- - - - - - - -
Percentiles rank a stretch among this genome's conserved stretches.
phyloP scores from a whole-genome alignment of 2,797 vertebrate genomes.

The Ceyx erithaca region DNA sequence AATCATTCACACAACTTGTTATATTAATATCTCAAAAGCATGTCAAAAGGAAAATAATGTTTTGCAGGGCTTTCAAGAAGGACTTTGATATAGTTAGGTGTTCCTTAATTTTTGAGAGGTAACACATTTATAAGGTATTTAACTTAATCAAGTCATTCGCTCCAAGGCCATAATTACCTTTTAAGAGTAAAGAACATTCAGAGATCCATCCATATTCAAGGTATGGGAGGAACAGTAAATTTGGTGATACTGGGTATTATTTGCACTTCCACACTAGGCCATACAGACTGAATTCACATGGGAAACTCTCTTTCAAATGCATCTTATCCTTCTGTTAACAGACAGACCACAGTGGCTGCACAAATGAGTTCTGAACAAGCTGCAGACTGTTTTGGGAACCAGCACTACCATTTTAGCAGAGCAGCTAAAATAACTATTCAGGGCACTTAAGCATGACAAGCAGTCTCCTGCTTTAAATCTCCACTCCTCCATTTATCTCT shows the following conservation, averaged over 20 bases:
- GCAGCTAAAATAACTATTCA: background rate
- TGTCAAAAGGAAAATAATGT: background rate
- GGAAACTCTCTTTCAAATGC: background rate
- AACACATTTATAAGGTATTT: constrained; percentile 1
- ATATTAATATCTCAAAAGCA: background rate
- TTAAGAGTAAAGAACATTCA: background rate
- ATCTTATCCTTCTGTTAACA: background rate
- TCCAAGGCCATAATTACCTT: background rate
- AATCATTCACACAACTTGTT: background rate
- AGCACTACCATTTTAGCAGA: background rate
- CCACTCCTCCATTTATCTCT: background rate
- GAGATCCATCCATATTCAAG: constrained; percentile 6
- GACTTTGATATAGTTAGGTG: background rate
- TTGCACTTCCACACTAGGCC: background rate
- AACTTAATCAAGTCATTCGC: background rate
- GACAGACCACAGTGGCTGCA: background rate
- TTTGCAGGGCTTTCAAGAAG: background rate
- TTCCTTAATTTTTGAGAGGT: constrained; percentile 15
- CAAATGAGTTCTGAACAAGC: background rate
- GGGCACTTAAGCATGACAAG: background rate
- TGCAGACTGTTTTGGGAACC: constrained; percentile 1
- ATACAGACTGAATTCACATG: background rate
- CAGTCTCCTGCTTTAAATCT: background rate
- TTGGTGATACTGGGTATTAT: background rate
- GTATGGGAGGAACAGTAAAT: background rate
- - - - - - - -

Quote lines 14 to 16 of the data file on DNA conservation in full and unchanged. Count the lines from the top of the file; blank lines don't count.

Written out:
- CCACTCCTCCATTTATCTCT: background rate
- GAGATCCATCCATATTCAAG: constrained; percentile 6
- GACTTTGATATAGTTAGGTG: background rate